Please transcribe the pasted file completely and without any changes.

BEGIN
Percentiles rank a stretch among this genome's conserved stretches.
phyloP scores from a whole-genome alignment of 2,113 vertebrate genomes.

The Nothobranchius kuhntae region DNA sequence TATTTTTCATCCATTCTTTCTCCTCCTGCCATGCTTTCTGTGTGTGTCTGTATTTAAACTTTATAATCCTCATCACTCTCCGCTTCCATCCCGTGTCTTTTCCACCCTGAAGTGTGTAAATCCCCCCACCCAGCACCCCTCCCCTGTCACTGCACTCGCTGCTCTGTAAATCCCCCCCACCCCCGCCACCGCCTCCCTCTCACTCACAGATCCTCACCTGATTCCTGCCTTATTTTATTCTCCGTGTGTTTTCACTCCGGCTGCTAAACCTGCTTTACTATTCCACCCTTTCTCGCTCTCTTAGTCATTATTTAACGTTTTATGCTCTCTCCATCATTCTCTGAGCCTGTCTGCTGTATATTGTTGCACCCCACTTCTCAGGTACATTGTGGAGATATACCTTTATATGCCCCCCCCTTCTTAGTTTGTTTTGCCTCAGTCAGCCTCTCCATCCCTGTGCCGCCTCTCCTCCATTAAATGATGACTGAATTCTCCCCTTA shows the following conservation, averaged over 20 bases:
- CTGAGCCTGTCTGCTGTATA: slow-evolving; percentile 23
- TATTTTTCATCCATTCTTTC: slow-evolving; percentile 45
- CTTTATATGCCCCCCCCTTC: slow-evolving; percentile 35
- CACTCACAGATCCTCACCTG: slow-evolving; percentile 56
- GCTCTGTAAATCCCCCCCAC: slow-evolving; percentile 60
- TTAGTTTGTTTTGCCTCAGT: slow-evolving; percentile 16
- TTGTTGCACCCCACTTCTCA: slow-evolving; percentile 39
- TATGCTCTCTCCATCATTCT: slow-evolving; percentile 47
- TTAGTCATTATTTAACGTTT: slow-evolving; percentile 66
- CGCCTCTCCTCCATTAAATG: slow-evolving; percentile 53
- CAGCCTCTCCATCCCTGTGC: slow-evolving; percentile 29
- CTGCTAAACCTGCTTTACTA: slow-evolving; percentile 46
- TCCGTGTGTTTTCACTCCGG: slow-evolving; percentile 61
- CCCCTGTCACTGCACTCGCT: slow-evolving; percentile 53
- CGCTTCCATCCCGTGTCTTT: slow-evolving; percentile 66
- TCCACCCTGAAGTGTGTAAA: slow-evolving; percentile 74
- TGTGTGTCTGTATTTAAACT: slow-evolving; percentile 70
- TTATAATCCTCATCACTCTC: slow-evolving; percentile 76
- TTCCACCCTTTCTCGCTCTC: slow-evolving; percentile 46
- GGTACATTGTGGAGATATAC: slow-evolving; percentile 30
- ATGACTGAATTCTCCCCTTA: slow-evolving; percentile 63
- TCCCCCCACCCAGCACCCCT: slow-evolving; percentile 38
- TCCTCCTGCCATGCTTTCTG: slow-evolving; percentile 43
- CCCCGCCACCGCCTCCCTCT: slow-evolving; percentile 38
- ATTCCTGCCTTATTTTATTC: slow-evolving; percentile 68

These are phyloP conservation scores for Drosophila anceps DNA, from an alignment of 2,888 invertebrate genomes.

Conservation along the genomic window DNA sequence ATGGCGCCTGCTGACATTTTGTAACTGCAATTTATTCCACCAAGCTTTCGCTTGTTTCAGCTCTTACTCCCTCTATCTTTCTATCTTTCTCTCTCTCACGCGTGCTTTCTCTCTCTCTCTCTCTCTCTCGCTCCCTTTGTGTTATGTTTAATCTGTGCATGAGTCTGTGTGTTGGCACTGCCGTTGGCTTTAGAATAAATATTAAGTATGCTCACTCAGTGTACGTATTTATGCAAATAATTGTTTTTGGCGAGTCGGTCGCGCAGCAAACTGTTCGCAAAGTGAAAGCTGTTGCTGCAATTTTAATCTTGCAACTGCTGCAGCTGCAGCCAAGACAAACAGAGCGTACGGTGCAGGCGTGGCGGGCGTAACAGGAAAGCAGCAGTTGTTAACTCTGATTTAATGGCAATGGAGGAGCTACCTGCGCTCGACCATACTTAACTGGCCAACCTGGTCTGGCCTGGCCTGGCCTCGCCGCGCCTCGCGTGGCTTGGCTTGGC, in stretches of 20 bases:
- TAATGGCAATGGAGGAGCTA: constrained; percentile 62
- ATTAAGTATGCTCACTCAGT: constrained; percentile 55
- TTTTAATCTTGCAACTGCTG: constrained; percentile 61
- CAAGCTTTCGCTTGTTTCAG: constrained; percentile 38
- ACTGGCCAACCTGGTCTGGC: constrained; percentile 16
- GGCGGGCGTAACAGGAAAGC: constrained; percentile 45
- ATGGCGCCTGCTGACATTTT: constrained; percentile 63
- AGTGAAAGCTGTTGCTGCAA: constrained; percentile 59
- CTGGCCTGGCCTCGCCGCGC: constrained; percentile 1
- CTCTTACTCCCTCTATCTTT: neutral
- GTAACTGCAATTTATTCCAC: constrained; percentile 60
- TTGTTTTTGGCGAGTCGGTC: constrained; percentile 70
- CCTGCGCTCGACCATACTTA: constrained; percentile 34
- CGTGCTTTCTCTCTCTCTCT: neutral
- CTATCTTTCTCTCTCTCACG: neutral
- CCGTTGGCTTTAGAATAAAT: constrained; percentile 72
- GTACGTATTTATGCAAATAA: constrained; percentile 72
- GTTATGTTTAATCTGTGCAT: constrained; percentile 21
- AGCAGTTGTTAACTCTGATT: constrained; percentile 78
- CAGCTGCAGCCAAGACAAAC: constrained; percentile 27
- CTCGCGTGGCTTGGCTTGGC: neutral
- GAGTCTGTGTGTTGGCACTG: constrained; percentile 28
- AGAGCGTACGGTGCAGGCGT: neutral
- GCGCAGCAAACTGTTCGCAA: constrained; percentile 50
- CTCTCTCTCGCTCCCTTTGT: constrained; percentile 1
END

Percentiles rank a stretch among this genome's conserved stretches.
phyloP scores from a whole-genome alignment of 2,113 vertebrate genomes.

The Nothobranchius kuhntae region DNA sequence TATTTTTCATCCATTCTTTCTCCTCCTGCCATGCTTTCTGTGTGTGTCTGTATTTAAACTTTATAATCCTCATCACTCTCCGCTTCCATCCCGTGTCTTTTCCACCCTGAAGTGTGTAAATCCCCCCACCCAGCACCCCTCCCCTGTCACTGCACTCGCTGCTCTGTAAATCCCCCCCACCCCCGCCACCGCCTCCCTCTCACTCACAGATCCTCACCTGATTCCTGCCTTATTTTATTCTCCGTGTGTTTTCACTCCGGCTGCTAAACCTGCTTTACTATTCCACCCTTTCTCGCTCTCTTAGTCATTATTTAACGTTTTATGCTCTCTCCATCATTCTCTGAGCCTGTCTGCTGTATATTGTTGCACCCCACTTCTCAGGTACATTGTGGAGATATACCTTTATATGCCCCCCCCTTCTTAGTTTGTTTTGCCTCAGTCAGCCTCTCCATCCCTGTGCCGCCTCTCCTCCATTAAATGATGACTGAATTCTCCCCTTA shows the following conservation, averaged over 20 bases:
- CTGAGCCTGTCTGCTGTATA: slow-evolving; percentile 23
- TATTTTTCATCCATTCTTTC: slow-evolving; percentile 45
- CTTTATATGCCCCCCCCTTC: slow-evolving; percentile 35
- CACTCACAGATCCTCACCTG: slow-evolving; percentile 56
- GCTCTGTAAATCCCCCCCAC: slow-evolving; percentile 60
- TTAGTTTGTTTTGCCTCAGT: slow-evolving; percentile 16
- TTGTTGCACCCCACTTCTCA: slow-evolving; percentile 39
- TATGCTCTCTCCATCATTCT: slow-evolving; percentile 47
- TTAGTCATTATTTAACGTTT: slow-evolving; percentile 66
- CGCCTCTCCTCCATTAAATG: slow-evolving; percentile 53
- CAGCCTCTCCATCCCTGTGC: slow-evolving; percentile 29
- CTGCTAAACCTGCTTTACTA: slow-evolving; percentile 46
- TCCGTGTGTTTTCACTCCGG: slow-evolving; percentile 61
- CCCCTGTCACTGCACTCGCT: slow-evolving; percentile 53
- CGCTTCCATCCCGTGTCTTT: slow-evolving; percentile 66
- TCCACCCTGAAGTGTGTAAA: slow-evolving; percentile 74
- TGTGTGTCTGTATTTAAACT: slow-evolving; percentile 70
- TTATAATCCTCATCACTCTC: slow-evolving; percentile 76
- TTCCACCCTTTCTCGCTCTC: slow-evolving; percentile 46
- GGTACATTGTGGAGATATAC: slow-evolving; percentile 30
- ATGACTGAATTCTCCCCTTA: slow-evolving; percentile 63
- TCCCCCCACCCAGCACCCCT: slow-evolving; percentile 38
- TCCTCCTGCCATGCTTTCTG: slow-evolving; percentile 43
- CCCCGCCACCGCCTCCCTCT: slow-evolving; percentile 38
- ATTCCTGCCTTATTTTATTC: slow-evolving; percentile 68

These are phyloP conservation scores for Drosophila anceps DNA, from an alignment of 2,888 invertebrate genomes.

Conservation along the genomic window DNA sequence ATGGCGCCTGCTGACATTTTGTAACTGCAATTTATTCCACCAAGCTTTCGCTTGTTTCAGCTCTTACTCCCTCTATCTTTCTATCTTTCTCTCTCTCACGCGTGCTTTCTCTCTCTCTCTCTCTCTCTCGCTCCCTTTGTGTTATGTTTAATCTGTGCATGAGTCTGTGTGTTGGCACTGCCGTTGGCTTTAGAATAAATATTAAGTATGCTCACTCAGTGTACGTATTTATGCAAATAATTGTTTTTGGCGAGTCGGTCGCGCAGCAAACTGTTCGCAAAGTGAAAGCTGTTGCTGCAATTTTAATCTTGCAACTGCTGCAGCTGCAGCCAAGACAAACAGAGCGTACGGTGCAGGCGTGGCGGGCGTAACAGGAAAGCAGCAGTTGTTAACTCTGATTTAATGGCAATGGAGGAGCTACCTGCGCTCGACCATACTTAACTGGCCAACCTGGTCTGGCCTGGCCTGGCCTCGCCGCGCCTCGCGTGGCTTGGCTTGGC, in stretches of 20 bases:
- TAATGGCAATGGAGGAGCTA: constrained; percentile 62
- ATTAAGTATGCTCACTCAGT: constrained; percentile 55
- TTTTAATCTTGCAACTGCTG: constrained; percentile 61
- CAAGCTTTCGCTTGTTTCAG: constrained; percentile 38
- ACTGGCCAACCTGGTCTGGC: constrained; percentile 16
- GGCGGGCGTAACAGGAAAGC: constrained; percentile 45
- ATGGCGCCTGCTGACATTTT: constrained; percentile 63
- AGTGAAAGCTGTTGCTGCAA: constrained; percentile 59
- CTGGCCTGGCCTCGCCGCGC: constrained; percentile 1
- CTCTTACTCCCTCTATCTTT: neutral
- GTAACTGCAATTTATTCCAC: constrained; percentile 60
- TTGTTTTTGGCGAGTCGGTC: constrained; percentile 70
- CCTGCGCTCGACCATACTTA: constrained; percentile 34
- CGTGCTTTCTCTCTCTCTCT: neutral
- CTATCTTTCTCTCTCTCACG: neutral
- CCGTTGGCTTTAGAATAAAT: constrained; percentile 72
- GTACGTATTTATGCAAATAA: constrained; percentile 72
- GTTATGTTTAATCTGTGCAT: constrained; percentile 21
- AGCAGTTGTTAACTCTGATT: constrained; percentile 78
- CAGCTGCAGCCAAGACAAAC: constrained; percentile 27
- CTCGCGTGGCTTGGCTTGGC: neutral
- GAGTCTGTGTGTTGGCACTG: constrained; percentile 28
- AGAGCGTACGGTGCAGGCGT: neutral
- GCGCAGCAAACTGTTCGCAA: constrained; percentile 50
- CTCTCTCTCGCTCCCTTTGT: constrained; percentile 1